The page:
Segregated Schools In St. Louis Are Not An Accident

The lines of racial division in our city are a product of the unequal system our society has created.
09/11/2017 08:18 am ET Updated Sep 11, 2017
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We’ve all played the game whack-a-mole. The objective is to hit each mole that pops up before it retreats. If you get it, rejoice. If not, it doesn’t matter, because that mole pops up somewhere else on the game board. The cognitive and physical resources spent to smash the previous mole must now be diverted to another location. This game continues until the buzzer sounds to announce that, congratulations, you are a loser. The player almost always loses. The only way to win is to cheat, rewire the game, or dismantle its mechanical parts and burn it to the ground.

Addressing the educational needs of kids living in St. Louis’ high poverty communities feels like an endless game of whack-a-mole. There are over 24 school districts in the surrounding St. Louis area, 30-plus charter schools and a plethora of private and parochial schools. Each year, these systems serve over 30,000 kids in St. Louis city alone. We encounter hurdles, such as child hunger, academic failure, dropout, high teacher turnover, and the list goes on.

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Still, we press on, because kids and their very lives are at stake. There are many people working in education who are trying to change things. This “game,” however, is exhausting. It seems like once one district improves, parents move their families, money, and resources to attend these districts, leaving a new district fighting to keep its doors open. We don’t have nearly enough resources to keep up, so just as one thing gets better, another thing gets worse, and then the blaming finger comes out and we start pointing.

We like to target the issues as problems with parents (“They just aren’t engaged.”); teachers (“They don’t know how to work with our kids.”); or administrators (“S/He is inexperienced.”) but in actuality, we are all at fault. This is an us issue. No one is to blame, but we are all intertwined, forever connected in a web of life. Reverend Martin Luther King Jr. said it best. From the Birmingham County Jail, he wrote a letter about our connectedness:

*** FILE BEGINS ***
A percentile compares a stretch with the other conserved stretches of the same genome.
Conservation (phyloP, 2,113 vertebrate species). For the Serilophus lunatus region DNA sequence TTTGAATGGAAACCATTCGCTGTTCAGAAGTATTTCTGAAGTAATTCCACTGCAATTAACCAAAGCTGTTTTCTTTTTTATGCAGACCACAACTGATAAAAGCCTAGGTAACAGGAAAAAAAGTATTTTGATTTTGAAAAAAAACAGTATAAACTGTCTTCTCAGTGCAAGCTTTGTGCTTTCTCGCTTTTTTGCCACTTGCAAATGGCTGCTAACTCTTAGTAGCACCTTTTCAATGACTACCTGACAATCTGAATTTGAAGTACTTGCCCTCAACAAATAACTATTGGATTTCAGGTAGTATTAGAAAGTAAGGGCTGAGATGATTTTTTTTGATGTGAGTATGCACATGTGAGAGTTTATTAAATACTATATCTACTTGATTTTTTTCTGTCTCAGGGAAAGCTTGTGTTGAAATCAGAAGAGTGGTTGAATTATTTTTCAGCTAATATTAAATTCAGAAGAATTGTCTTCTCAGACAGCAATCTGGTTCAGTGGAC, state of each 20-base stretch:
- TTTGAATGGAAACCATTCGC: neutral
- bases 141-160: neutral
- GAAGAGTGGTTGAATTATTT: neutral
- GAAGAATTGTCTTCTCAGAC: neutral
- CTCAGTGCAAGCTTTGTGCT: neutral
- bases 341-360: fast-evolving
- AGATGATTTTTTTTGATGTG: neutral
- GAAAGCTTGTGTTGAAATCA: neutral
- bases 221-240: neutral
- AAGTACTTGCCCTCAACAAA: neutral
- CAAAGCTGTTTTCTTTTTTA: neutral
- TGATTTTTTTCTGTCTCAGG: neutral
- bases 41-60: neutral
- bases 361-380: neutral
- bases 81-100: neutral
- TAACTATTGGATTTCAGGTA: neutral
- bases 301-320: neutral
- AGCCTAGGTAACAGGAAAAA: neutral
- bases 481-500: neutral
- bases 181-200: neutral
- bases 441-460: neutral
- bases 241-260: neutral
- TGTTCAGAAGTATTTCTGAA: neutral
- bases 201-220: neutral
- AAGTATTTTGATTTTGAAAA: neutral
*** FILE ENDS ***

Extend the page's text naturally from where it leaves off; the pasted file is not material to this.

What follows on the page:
“In a real sense, all life is inter-related. All men are caught in an inescapable network of mutuality, tied in a single garment of destiny. Whatever affects one directly, affects all indirectly. I can never be what I ought to be until you are what you ought to be, and you can never be what you ought to be until I am what I ought to be…This is the inter-related structure of reality.”

In the practice of system dynamics, a method of understanding the feedback and interconnectedness of issues, we have an iceberg metaphor for what has been described. The events and patterns are visible parts of the iceberg which are above the surface. Underneath all these patterns and events, however, are systems lurking.

These deeper parts are the mental models and values of people perpetuating the system ― the rules that govern our districts and how dollars are allocated are created from the mental models of our region’s leaders. These are the racial biases we have about sending our children to school with kids who don’t look like us or the worries voiced about children being bused to our neighborhoods when their schools are failing. Without understanding the system structure that creates these problems in the first place, we will forever be addressing the events we can see and rarely solving the problem that causes them.